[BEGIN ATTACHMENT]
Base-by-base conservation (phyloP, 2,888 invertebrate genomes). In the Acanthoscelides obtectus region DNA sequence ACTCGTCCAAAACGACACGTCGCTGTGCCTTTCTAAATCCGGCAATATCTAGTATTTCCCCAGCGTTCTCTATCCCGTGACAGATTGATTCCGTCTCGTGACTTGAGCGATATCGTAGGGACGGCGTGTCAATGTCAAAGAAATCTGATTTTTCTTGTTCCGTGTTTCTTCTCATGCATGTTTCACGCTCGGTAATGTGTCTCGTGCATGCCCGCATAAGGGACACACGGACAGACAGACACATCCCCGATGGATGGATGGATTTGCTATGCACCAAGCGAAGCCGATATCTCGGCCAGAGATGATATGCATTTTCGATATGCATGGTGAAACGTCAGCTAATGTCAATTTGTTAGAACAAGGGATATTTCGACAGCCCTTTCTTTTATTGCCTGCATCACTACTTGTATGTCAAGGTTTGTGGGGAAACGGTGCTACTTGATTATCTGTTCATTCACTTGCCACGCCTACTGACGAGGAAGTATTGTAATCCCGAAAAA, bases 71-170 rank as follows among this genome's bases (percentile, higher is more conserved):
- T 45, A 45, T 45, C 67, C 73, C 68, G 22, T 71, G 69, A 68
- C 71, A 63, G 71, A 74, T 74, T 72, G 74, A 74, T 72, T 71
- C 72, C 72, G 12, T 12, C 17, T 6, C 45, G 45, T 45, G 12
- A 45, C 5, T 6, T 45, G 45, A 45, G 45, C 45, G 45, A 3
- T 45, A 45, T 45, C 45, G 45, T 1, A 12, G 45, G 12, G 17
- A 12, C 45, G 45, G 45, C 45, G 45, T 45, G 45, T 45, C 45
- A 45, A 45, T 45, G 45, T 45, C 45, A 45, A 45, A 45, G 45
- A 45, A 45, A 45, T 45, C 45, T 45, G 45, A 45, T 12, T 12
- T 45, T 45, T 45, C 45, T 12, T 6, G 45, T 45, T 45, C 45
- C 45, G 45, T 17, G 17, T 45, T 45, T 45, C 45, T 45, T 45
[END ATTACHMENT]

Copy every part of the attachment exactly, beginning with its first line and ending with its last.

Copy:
Base-by-base conservation (phyloP, 2,888 invertebrate genomes). In the Acanthoscelides obtectus region DNA sequence ACTCGTCCAAAACGACACGTCGCTGTGCCTTTCTAAATCCGGCAATATCTAGTATTTCCCCAGCGTTCTCTATCCCGTGACAGATTGATTCCGTCTCGTGACTTGAGCGATATCGTAGGGACGGCGTGTCAATGTCAAAGAAATCTGATTTTTCTTGTTCCGTGTTTCTTCTCATGCATGTTTCACGCTCGGTAATGTGTCTCGTGCATGCCCGCATAAGGGACACACGGACAGACAGACACATCCCCGATGGATGGATGGATTTGCTATGCACCAAGCGAAGCCGATATCTCGGCCAGAGATGATATGCATTTTCGATATGCATGGTGAAACGTCAGCTAATGTCAATTTGTTAGAACAAGGGATATTTCGACAGCCCTTTCTTTTATTGCCTGCATCACTACTTGTATGTCAAGGTTTGTGGGGAAACGGTGCTACTTGATTATCTGTTCATTCACTTGCCACGCCTACTGACGAGGAAGTATTGTAATCCCGAAAAA, bases 71-170 rank as follows among this genome's bases (percentile, higher is more conserved):
- T 45, A 45, T 45, C 67, C 73, C 68, G 22, T 71, G 69, A 68
- C 71, A 63, G 71, A 74, T 74, T 72, G 74, A 74, T 72, T 71
- C 72, C 72, G 12, T 12, C 17, T 6, C 45, G 45, T 45, G 12
- A 45, C 5, T 6, T 45, G 45, A 45, G 45, C 45, G 45, A 3
- T 45, A 45, T 45, C 45, G 45, T 1, A 12, G 45, G 12, G 17
- A 12, C 45, G 45, G 45, C 45, G 45, T 45, G 45, T 45, C 45
- A 45, A 45, T 45, G 45, T 45, C 45, A 45, A 45, A 45, G 45
- A 45, A 45, A 45, T 45, C 45, T 45, G 45, A 45, T 12, T 12
- T 45, T 45, T 45, C 45, T 12, T 6, G 45, T 45, T 45, C 45
- C 45, G 45, T 17, G 17, T 45, T 45, T 45, C 45, T 45, T 45